Incorporating a limited company can be an exciting yet anxious experience for an Irish business or sole trader. Not only does the business transform when incorporated but the role of those involved in the business changes also.
Businesses typically have an assortment of questions to ask their incorporation provider. In this blog we examine 5 of the most frequently asked questions.
1) What Is Limited Liability?
For many businesses limited liability is the key motivation for incorporation. In Ireland, limited liability pertains to limited companies such as the LTD, PLC, CLG or DAC company type.
Whilst a sole trader is personally liable for the debts of his business, a company is a separate legal entity from its owners. The shareholders' liability, should the company fail, is limited to the amount, if any, remaining unpaid on the shares held by them. Directors are also afforded limited liability unless fraudulent or illegal activity has taken place.
2) What Is The Companies Registration Office?
The Companies Registration Office (CRO) is the central repository of public statutory information on Irish companies and business names. The CRO main functions are to:
• Incorporate companies and register business names.
• Receive and register post incorporation documents.
• Enforce the Companies Act 2014, in relation to the filing obligations of companies.
• Make statutory information available to the public.
Companies are required to submit certain particulars to the CRO in addition to an annual return and in most cases a copy of their financial statements. It is vital that all companies understand and adhere to their corporate filing obligations.
3) Can I Choose Any Name For My Company Name?
Unless an exemption is granted, a company name must include the relevant suffix for its company type as the last part of its name. In addition, there are guidelines surrounding company names, such as:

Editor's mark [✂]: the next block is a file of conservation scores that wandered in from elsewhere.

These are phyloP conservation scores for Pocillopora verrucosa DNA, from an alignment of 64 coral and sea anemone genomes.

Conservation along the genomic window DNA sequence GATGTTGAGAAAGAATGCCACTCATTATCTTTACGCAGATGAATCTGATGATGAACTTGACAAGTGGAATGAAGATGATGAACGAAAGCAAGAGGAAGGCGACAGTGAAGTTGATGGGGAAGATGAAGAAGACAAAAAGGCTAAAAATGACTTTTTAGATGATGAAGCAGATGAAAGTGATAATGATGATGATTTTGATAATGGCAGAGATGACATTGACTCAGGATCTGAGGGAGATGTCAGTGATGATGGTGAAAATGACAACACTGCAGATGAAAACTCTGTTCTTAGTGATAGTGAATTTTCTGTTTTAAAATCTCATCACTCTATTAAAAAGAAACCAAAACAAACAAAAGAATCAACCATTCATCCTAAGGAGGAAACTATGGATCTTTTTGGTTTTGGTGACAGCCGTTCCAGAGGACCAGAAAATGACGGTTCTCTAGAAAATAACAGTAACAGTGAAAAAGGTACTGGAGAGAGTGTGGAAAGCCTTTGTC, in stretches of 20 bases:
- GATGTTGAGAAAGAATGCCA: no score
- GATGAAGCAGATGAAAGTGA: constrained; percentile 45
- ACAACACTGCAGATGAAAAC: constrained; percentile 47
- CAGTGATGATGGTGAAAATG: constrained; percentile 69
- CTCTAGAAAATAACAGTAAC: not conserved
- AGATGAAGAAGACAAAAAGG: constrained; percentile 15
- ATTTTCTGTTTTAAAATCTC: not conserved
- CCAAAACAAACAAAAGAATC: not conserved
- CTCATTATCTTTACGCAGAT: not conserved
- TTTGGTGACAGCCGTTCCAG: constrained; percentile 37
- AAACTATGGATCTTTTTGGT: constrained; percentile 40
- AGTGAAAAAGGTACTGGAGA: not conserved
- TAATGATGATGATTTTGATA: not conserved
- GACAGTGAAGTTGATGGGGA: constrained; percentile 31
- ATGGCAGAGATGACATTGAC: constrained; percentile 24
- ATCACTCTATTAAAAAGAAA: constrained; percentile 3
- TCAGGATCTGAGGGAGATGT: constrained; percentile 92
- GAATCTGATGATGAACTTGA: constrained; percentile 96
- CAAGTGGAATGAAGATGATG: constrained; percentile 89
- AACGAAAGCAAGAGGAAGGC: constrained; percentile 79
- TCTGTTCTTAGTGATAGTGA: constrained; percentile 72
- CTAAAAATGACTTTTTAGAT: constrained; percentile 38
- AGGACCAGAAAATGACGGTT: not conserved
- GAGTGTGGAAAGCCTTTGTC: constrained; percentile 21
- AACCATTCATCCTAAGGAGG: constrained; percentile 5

- Offensive names are not permitted.
- The name must be distinct from other names on the Register. Names which are phonetically or visually similar to those already on the Register are not permitted.
- The use of certain words within the name may require approval from the relevant authorities. For example, the use of the word 'Bank' requires approval from the Central Bank.
An incorporation application will be rejected if the proposed name is not suitable. Given this, it is advisable to seek advice from an incorporation provider before proceeding with the application. If you wish to retain your business name, the company may apply for the registration of a business name once it is incorporated.
- Ireland's Favourable Taxation Regime For Start Up Companies
- Choosing A Company Name In Ireland
- Should You Expand Your Business Into Ireland?
- What Are The Irish Corporate Tax Rates?
4) Can I Be The Sole Director & Sole Shareholder Of The Company?
Private limited companies in Ireland are permitted to have a single shareholder who may be an individual or a corporate body. Since the enactment of the Companies Act 2014, LTD type companies are allowed to have a sole director. However, all other company types must have at least 2 directors. Corporate directors are not permitted.
Each company in Ireland must also have a company secretary who may be an individual or a corporate body. In companies with more than one director, it is permissible for one of the directors to also act as the company secretary.
5) What Are My Duties & Responsibilities As A Company Director?
A director has statutory and fiduciary duties and responsibilities which can be found in legislation and common law (case law). They are copious and varied and therefore cannot be summarised in a blog post. When deciding to incorporate your business it is important to fully understand the obligations and responsibilities for you and for the company. Given this, it is recommended that all directors obtain appropriate advice regarding their duties and responsibilities.
Disclaimer: Please note that this commentary does not purport to be a comprehensive review of each FAQ. Detailed appropriate advice should be taken before any particular transaction is entered into.